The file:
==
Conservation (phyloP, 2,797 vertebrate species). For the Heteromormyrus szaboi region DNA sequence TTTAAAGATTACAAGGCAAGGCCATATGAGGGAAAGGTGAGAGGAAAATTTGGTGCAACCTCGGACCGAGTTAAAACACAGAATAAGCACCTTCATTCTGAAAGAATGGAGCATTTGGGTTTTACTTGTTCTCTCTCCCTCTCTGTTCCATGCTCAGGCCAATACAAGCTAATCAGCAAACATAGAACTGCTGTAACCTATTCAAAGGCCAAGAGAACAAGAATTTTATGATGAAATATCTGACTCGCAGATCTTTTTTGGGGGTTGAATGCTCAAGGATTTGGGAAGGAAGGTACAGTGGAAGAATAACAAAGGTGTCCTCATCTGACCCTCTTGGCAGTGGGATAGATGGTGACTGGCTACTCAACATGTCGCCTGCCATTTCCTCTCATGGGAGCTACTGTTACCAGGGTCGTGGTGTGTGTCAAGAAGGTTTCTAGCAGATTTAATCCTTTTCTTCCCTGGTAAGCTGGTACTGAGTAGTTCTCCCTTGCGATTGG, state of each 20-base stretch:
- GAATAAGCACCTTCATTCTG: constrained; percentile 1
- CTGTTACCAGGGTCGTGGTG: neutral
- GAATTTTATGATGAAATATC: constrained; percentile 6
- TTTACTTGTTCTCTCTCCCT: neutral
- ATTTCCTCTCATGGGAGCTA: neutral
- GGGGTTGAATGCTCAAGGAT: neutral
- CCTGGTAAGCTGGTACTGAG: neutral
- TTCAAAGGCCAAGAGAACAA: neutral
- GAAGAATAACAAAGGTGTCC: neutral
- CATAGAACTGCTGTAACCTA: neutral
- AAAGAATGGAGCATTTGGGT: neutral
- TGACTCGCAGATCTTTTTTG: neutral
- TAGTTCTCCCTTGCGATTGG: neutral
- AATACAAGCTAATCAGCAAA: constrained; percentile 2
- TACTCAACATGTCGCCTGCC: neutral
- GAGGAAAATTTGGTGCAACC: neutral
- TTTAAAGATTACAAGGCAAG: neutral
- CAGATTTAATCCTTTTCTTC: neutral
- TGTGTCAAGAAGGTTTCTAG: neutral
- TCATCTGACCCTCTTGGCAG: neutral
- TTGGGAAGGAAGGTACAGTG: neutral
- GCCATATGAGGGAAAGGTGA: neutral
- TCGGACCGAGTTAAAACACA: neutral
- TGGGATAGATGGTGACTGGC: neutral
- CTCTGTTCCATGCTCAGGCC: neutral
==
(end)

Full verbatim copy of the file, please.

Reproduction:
Conservation (phyloP, 2,797 vertebrate species). For the Heteromormyrus szaboi region DNA sequence TTTAAAGATTACAAGGCAAGGCCATATGAGGGAAAGGTGAGAGGAAAATTTGGTGCAACCTCGGACCGAGTTAAAACACAGAATAAGCACCTTCATTCTGAAAGAATGGAGCATTTGGGTTTTACTTGTTCTCTCTCCCTCTCTGTTCCATGCTCAGGCCAATACAAGCTAATCAGCAAACATAGAACTGCTGTAACCTATTCAAAGGCCAAGAGAACAAGAATTTTATGATGAAATATCTGACTCGCAGATCTTTTTTGGGGGTTGAATGCTCAAGGATTTGGGAAGGAAGGTACAGTGGAAGAATAACAAAGGTGTCCTCATCTGACCCTCTTGGCAGTGGGATAGATGGTGACTGGCTACTCAACATGTCGCCTGCCATTTCCTCTCATGGGAGCTACTGTTACCAGGGTCGTGGTGTGTGTCAAGAAGGTTTCTAGCAGATTTAATCCTTTTCTTCCCTGGTAAGCTGGTACTGAGTAGTTCTCCCTTGCGATTGG, state of each 20-base stretch:
- GAATAAGCACCTTCATTCTG: constrained; percentile 1
- CTGTTACCAGGGTCGTGGTG: neutral
- GAATTTTATGATGAAATATC: constrained; percentile 6
- TTTACTTGTTCTCTCTCCCT: neutral
- ATTTCCTCTCATGGGAGCTA: neutral
- GGGGTTGAATGCTCAAGGAT: neutral
- CCTGGTAAGCTGGTACTGAG: neutral
- TTCAAAGGCCAAGAGAACAA: neutral
- GAAGAATAACAAAGGTGTCC: neutral
- CATAGAACTGCTGTAACCTA: neutral
- AAAGAATGGAGCATTTGGGT: neutral
- TGACTCGCAGATCTTTTTTG: neutral
- TAGTTCTCCCTTGCGATTGG: neutral
- AATACAAGCTAATCAGCAAA: constrained; percentile 2
- TACTCAACATGTCGCCTGCC: neutral
- GAGGAAAATTTGGTGCAACC: neutral
- TTTAAAGATTACAAGGCAAG: neutral
- CAGATTTAATCCTTTTCTTC: neutral
- TGTGTCAAGAAGGTTTCTAG: neutral
- TCATCTGACCCTCTTGGCAG: neutral
- TTGGGAAGGAAGGTACAGTG: neutral
- GCCATATGAGGGAAAGGTGA: neutral
- TCGGACCGAGTTAAAACACA: neutral
- TGGGATAGATGGTGACTGGC: neutral
- CTCTGTTCCATGCTCAGGCC: neutral